Those “heart issues” – and how Jesus deals with them – have been the focus of late for IKON, the college-and-young-adults Bible study Groves co-pastors with his brother-in-law/road manager/buddy Brian Seay at their home church in Franklin, Tenn. Particularly, their study of the Beatitudes, in which Jesus addresses the heart of the believer, has inspired "White Flag," which follows the progression of the “blessed are …” statements in Matthew 5.
Groves and Seay have intentioned the study to connect with both the churched and un-churched. The key? Going verse by verse through the Bible, which Groves says prevents them both from “leaning on denominational bias” that might turn off outsiders and “leaning on the parts we understand” or tailoring topical studies that will draw big numbers.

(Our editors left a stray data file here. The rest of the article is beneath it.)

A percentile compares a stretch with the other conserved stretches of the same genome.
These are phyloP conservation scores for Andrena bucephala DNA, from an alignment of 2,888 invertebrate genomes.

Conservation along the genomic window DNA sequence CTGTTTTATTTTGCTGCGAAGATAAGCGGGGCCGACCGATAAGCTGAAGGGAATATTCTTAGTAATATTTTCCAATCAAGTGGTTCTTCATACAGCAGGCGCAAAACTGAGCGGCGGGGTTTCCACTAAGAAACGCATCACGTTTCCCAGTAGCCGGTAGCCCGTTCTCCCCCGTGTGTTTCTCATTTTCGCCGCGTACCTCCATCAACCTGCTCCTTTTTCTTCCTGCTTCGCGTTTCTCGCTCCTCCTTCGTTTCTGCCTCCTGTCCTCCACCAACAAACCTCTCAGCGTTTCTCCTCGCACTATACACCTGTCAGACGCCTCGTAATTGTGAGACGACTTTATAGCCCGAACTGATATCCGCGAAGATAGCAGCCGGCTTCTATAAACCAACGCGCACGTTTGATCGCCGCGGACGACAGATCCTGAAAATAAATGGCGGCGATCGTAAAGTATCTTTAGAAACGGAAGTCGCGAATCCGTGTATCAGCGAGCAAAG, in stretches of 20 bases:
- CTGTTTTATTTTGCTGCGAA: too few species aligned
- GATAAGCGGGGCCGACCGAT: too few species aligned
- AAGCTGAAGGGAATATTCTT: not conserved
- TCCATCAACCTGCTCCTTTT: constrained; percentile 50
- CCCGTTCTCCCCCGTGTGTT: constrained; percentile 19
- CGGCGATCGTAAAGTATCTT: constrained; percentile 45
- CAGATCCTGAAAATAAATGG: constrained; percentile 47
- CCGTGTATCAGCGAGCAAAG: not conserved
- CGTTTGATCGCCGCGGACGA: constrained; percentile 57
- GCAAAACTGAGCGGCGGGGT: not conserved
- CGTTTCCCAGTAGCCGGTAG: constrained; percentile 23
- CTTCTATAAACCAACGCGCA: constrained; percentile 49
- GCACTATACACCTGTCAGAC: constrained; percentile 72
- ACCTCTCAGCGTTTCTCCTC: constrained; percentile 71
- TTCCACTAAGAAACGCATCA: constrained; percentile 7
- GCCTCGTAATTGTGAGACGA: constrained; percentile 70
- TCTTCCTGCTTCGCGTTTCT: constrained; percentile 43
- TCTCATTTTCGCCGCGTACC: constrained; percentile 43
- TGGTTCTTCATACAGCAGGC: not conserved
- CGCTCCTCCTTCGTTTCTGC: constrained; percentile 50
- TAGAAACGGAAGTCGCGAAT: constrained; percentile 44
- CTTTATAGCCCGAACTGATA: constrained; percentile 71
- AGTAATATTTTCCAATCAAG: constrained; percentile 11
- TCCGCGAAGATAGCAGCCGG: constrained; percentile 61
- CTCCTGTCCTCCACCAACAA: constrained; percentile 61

“It’s taken those of us who are rule followers and forced us to examine our hearts. The Beatitudes get down to motivation – the inner life – and that wakes us up in a hurry to what our relationship with God is really like.” Applying that has meant emphasizing service and “showing mercy” in the group, Groves says, by building Habitat houses, doing mission trips, seeing people’s differences reconciled and students dedicating their career paths to the Lord.
Groves didn’t intend to write a theme album out of the study but found ultimately he couldn’t avoid it. “I was trying to write songs for about six months, but nothing came out that I liked. It all lacked direction. Unless I have a point to what I’m doing, I start thinking like a marketing guy. The bad part of me starts controlling the creative part, thinking about what’s hot, what’s selling.”